Tools and processes are intertwined. A company or a department or an individual has a way of doing things — that’s the process. They also have software to carry out the process — those are the tools.
Ideally, they should be loosely coupled. You should be able to change your tools without necessarily changing your process. So swapping out, say, one framework or library for another shouldn’t involve fundamentally changing the way you work. Likewise, trying a new way of working shouldn’t require you to use unfamiliar tools.
When it comes to scaling design within organisations, the challenges are almost always around switching processes (well, really it’s about trying to change culture, but that starts with changing processes — any sufficiently advanced process is indistinguishable from culture). All too often, though, I see people getting hung up on the tools.
We need to get more efficient in how we deliver designs …so let’s switch over to this particular design tool.
I understand this desire to shortcut the work of figuring out processes and jump straight to production solutions. For one thing, it allows you to create an easy list of requirements when it comes to recruiting talent: “Join our company — you must demonstrate experience and proficiency in this tool or that library.”
But when tools and processes become tightly coupled like this, there’s a real danger of stagnation. If a process can be defined as “the way we do things around here”, that’s not something you want to tie to any particular tool or technology. Otherwise, before you know it, you’re in the frustrating situation of using outdated tools, but you can’t swap them out for newer or better-suited technologies without disrupting everyone’s work.
This is technical debt (although it applies just as much to design). You’re paying a penalty in the present because of a decision that somebody made in the past. The problem isn’t so much with the decision itself, but with the longevity of its effects.
I think it’s important to remember what a tool is: it’s a piece of technology that enables you to work faster or better. You should enjoy using your tools, but you shouldn’t be utterly dependent on any particular one. Otherwise, the tail starts wagging the dog — you are now in service to the tool, instead of the other way around.
Treat your tools like cattle, not pets. Don’t get too attached to any one technology to the detriment of missing out on others.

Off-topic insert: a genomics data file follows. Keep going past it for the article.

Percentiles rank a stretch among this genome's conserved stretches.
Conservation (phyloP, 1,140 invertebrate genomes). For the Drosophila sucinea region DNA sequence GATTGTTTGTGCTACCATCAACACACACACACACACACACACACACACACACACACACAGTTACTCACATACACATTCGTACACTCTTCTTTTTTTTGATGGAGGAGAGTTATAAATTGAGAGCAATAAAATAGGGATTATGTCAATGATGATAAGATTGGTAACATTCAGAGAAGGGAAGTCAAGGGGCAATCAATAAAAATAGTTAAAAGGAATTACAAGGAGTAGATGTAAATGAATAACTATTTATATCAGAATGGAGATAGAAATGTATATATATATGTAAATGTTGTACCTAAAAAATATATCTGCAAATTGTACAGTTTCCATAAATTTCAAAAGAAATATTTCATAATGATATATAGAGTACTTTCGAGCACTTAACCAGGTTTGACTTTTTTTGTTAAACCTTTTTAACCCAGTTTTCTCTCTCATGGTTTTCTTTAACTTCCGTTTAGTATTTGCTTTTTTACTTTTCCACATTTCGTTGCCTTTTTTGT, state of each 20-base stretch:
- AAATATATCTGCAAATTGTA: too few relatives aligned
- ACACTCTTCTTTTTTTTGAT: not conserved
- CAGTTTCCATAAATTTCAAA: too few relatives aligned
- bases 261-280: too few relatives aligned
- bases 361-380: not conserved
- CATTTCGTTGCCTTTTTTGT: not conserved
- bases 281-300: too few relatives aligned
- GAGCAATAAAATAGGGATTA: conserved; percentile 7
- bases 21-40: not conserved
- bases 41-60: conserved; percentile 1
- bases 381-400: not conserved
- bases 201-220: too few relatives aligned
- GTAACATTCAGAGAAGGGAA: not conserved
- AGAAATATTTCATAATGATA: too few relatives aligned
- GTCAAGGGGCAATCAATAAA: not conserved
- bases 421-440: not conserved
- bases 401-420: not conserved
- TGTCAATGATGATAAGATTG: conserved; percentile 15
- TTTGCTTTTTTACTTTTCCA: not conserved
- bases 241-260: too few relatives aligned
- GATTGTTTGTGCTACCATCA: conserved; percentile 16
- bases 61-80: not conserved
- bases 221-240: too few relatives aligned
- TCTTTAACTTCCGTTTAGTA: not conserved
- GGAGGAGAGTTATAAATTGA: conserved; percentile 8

The tools you choose at any particular time should be suited to what you’re trying to accomplish at that time. In other words, you’ve got to figure out what you’re trying to accomplish first (the vision), then figure out how you’re going to accomplish it (the process), and only then figure out which tools are the best fit. If you jump straight to choosing tools, you could end up trying to tighten a screw with a hammer.
Alas, I’ve seen plenty of consultants who conflate strategy with tooling. They’re brought in to solve process problems and, surprise, surprise, the solution always seems to involve purchasing the software that their company sells. I’ve been guilty of this myself: I see an organisation struggling to systemise their design patterns, and I think “Oh, they should use Fractal!” …but that’s jumping the gun. They might be better served with something simpler, or something more complex (I mean, Fractal is very, very flexible but it’s still just one option — there are plenty of other pattern library tools out there).
Once you separate out the tools from the process, there’s an added benefit. Making the right technology choice is no longer a life-or-death decision. You can suck it and see. Try out the technology and see if it works. If it’s working, great! Carry on using it. If it’s not working, that’s okay too. Try something different.
I realise I’m oversimplifying things, but I honestly believe that the real challenge is not choosing the right tools, but figuring out the right process for your team.
This was originally posted on my own site.